No Longer the Hero

Not Peter Rabbit. No siree.

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I was a bunny-loving little girl. Every night—without fail—my mother would read me the Runaway Bunny or Beatrix Potter’s The Tale of Peter Rabbit. Since I had an older sister who was allergic to furry animals, the only cuddly creatures I could enjoy were in books. So I grew up reading stories about bunnies. I especially loved Peter Rabbit’s adventures in Mr. McGregor’s garden. I don’t know if it was the forbidden nature of the challenge—Peter’s mother always told him not to go there—or the joy Peter felt while eating the vegetables he snitched, but the scenes in Mr. McGregor’s garden were my favorite part of these stories. The confrontations were so dramatic. The prospect of being baked into a pie was extra frightening because Peter’s family knew someone who had been interred in a pastry. And Mr. McGregor was a crotchety old man. He had more than enough delicious food for himself, but he was too mean and selfish to share it with the sweet, jacket-wearing rabbits that lived in his neighborhood.

Peter Rabbit was clever, though. I remember holding my breath every time Mother read the part where Peter hid in a watering can. When the coast was clear, Peter bounded under the fence—tearing all the clothes off his back—and bounded home with his bounty. What a narrow escape!

It was clear to me: the bunny, not the gardener, was the hero.

Many years have passed since I’ve read The Tale of Peter Rabbit. Somehow in that time, I have become a gardener myself. Last year was my first try at growing a vegetable garden—in pots and felted containers on my patio. Though my cherry tomato plants were top-heavy and often under-watered, they eventually began to bear fruit. I was so proud! Seeds that I’d nurtured for months had grown into amazing plants that now made fruits and seeds themselves.

Last year was my first try at growing a vegetable garden. I was so proud!

Then I popped one of the tomatoes into my mouth—and my life changed. They tasted So Good! And they kept ripening for weeks. I could harvest some nearly every day! The patio, with its stone wall, warm sun, and mouth-watering cherry tomatoes, became my favorite outdoor spot.

I spent enough time outside to notice something new. My cat had died not long ago, and my backyard—previously kept void of animal life by Ernie—was now full of small creatures. One chipmunk in particular was so brazen it seemed like he was daring Ernie to come back from the grave and catch him.

Chippy (yes, I named him) was adorable: lively, full of spunk, and exceptionally plump-cheeked. I instantly fell in love with him. He used our patio as his own little highway, a safe haven where he could weave amongst the pots and not be seen by our new fox and local red-tailed hawk. Chippy’d sit atop a broken statue on the patio and relish the small seeds he had foraged from around the yard. Occasionally I would leave nuts on top of the statue to make life a little easier for him. It was a lovely arrangement for both of us.

Until I made a big mistake.

One day while harvesting tomatoes, I plucked one that was under-ripe and misshapen. I threw it into a nearby juniper bush, thinking it would rot or the birds would peck at it. Not ten minutes later, I spotted cute little Chippy running from the bush—and holding the small green tomato in his mouth. I watched him carry the little-to-me, giant-to-him fruit across the yard to the curb of my driveway. Then he set it down and, turning it over and over with his tiny hands, gobbled it up. I smiled. He looked so happy.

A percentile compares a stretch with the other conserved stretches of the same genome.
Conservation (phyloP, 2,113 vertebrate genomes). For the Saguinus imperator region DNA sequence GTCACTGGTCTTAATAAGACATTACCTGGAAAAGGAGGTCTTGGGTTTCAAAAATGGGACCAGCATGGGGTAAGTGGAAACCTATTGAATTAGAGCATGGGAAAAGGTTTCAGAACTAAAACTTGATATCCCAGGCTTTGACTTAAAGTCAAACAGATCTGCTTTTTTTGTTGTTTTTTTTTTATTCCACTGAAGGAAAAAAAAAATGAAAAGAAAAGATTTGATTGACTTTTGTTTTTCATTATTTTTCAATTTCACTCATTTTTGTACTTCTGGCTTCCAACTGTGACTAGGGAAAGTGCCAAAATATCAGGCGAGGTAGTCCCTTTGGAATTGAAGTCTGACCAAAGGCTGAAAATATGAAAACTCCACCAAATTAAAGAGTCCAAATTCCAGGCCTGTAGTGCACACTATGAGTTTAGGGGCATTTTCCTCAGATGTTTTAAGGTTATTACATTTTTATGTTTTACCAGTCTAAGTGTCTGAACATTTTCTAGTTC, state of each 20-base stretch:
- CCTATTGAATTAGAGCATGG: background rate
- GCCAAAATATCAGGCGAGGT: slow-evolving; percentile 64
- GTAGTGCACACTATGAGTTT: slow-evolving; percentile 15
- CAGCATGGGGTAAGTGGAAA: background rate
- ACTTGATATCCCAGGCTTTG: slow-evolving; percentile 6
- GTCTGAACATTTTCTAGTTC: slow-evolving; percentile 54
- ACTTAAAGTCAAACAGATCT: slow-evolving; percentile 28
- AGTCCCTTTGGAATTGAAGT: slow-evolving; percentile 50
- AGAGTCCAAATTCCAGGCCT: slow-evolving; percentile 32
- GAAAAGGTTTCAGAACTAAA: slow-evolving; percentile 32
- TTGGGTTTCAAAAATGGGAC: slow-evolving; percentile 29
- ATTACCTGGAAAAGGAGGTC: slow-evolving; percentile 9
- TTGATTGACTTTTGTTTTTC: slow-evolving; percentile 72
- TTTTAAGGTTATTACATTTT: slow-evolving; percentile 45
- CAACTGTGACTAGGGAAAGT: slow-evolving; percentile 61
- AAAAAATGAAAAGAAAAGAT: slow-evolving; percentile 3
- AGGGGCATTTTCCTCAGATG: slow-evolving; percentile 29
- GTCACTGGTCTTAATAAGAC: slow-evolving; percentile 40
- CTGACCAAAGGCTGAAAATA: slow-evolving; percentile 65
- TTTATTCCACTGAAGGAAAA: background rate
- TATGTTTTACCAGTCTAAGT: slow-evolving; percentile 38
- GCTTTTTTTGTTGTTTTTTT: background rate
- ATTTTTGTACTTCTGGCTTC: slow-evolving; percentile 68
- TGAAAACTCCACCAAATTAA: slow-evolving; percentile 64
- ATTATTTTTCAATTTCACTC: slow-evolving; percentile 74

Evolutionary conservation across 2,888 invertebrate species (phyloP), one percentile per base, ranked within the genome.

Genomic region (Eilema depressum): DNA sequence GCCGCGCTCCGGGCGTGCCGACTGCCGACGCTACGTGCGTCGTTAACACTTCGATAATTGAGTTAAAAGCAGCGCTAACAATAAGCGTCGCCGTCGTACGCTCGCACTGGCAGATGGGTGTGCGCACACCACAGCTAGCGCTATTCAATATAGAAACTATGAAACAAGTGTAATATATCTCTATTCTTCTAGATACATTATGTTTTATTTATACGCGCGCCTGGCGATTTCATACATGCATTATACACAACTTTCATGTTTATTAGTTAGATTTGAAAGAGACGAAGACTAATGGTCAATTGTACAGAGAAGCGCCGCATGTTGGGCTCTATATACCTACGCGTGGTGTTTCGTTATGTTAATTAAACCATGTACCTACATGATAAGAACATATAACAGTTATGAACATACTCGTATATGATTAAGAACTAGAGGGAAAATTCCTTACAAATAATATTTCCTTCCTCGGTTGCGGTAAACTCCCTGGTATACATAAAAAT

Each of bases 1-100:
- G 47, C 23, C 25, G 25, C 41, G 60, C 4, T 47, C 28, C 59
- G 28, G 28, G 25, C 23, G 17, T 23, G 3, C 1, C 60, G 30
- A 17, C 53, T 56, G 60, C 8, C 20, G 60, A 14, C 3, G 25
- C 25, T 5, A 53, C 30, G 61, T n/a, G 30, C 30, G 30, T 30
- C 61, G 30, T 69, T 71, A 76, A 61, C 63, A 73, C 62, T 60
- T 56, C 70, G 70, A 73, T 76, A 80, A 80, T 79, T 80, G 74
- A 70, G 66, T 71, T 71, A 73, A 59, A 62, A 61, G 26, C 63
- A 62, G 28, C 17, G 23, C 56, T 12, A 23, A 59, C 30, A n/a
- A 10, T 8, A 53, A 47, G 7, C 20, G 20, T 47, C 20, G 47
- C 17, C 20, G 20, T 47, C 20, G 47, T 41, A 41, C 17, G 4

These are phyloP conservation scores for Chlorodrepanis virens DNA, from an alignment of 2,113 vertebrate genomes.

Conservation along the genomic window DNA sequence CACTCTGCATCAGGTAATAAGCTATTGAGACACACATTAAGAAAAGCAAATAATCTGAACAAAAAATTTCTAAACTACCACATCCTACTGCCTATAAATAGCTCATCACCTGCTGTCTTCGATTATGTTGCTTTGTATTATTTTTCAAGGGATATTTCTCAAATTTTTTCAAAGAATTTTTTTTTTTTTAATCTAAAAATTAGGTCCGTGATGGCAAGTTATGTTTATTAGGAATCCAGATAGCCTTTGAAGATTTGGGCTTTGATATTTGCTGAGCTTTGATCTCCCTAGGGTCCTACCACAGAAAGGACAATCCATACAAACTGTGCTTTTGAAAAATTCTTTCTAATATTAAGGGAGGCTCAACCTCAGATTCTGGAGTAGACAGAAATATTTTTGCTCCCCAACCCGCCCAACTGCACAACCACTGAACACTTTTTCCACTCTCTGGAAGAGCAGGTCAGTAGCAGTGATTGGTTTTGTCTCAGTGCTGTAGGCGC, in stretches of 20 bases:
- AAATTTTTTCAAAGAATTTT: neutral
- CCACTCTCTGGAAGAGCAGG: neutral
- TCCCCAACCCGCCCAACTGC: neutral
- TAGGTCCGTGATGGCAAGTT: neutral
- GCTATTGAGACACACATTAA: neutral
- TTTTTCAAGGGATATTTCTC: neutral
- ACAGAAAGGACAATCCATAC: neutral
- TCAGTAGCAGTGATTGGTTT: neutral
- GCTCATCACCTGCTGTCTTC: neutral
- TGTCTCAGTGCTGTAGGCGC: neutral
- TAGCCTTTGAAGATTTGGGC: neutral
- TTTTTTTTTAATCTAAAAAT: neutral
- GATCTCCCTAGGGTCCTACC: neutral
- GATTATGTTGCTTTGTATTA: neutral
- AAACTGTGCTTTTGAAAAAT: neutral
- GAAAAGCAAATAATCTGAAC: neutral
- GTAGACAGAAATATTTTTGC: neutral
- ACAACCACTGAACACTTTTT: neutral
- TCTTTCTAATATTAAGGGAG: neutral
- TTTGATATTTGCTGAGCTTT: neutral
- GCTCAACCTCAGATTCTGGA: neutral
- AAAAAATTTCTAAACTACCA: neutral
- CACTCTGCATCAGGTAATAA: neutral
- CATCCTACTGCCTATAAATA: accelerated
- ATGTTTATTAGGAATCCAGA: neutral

The next day, almost a dozen of my ripest cherry tomatoes were gone. Shreds of chewed fruit skin lay on the ground near the plants. Chippy had figured out that the tomatoes on the patio were one, scrumptious, and two, his for the taking. And who had shown him how tasty these rodent-sized treats were? Me!

Suddenly, Chippy was ravaging my potted tomatoes. No fruit was safe! I tried wrapping my plants in netting. No good: Chippy could squeeze between the netting and the stone wall the plants leaned against. I covered individual clusters of tomatoes with mesh bags and, the next morning, discovered ripped sacks on the plants and more shredded tomato skins on the ground. I attempted chemical warfare by sprinkling cinnamon, hot peppers, and chili powder over the sacks and fruits. This worked well—until it rained.

I searched the internet and discovered sonic deterrents, motion-activated devices that use irritating high-pitched sounds to drive away animals. Maybe, I thought. I investigated the idea of catching Chippy in a live animal trap and releasing him into a distant forest. Hmmm, I pondered. I read about squirting pests with diluted vinegar to discourage garden visits. I’ll try that, I decided.

Early the next morning, I was tiptoeing quietly around the side of the house, hoping to catch Chippy in the act—and saw my reflection in the window, There I was, a wide gardening-hat brim hiding my eyes, a vinegar-filled water pistol in each hand, and a scowl on my face. I stopped and stared. I had become the villain in all my childhood stories! I was Mr. McGregor.

Well, so what? Indeed, I now sympathized with him. His garden was not full of tasty vegetables by accident. It was due to months of hard labor, weeding, watering, and nurturing plants every step of the way from seed to fruit. Gardeners toil day after day—hands dirty, backs aching, and knees sore. To have the rewards for their effort then be ruined by a pest like some chipmunk? Bah, humbug!

I will always love Peter Rabbit, but now I agree with his moth-er. I say to Peter and all other cute, charming woodland creatures, “Stay out of Mr. McGregor’s garden.”

And mine.


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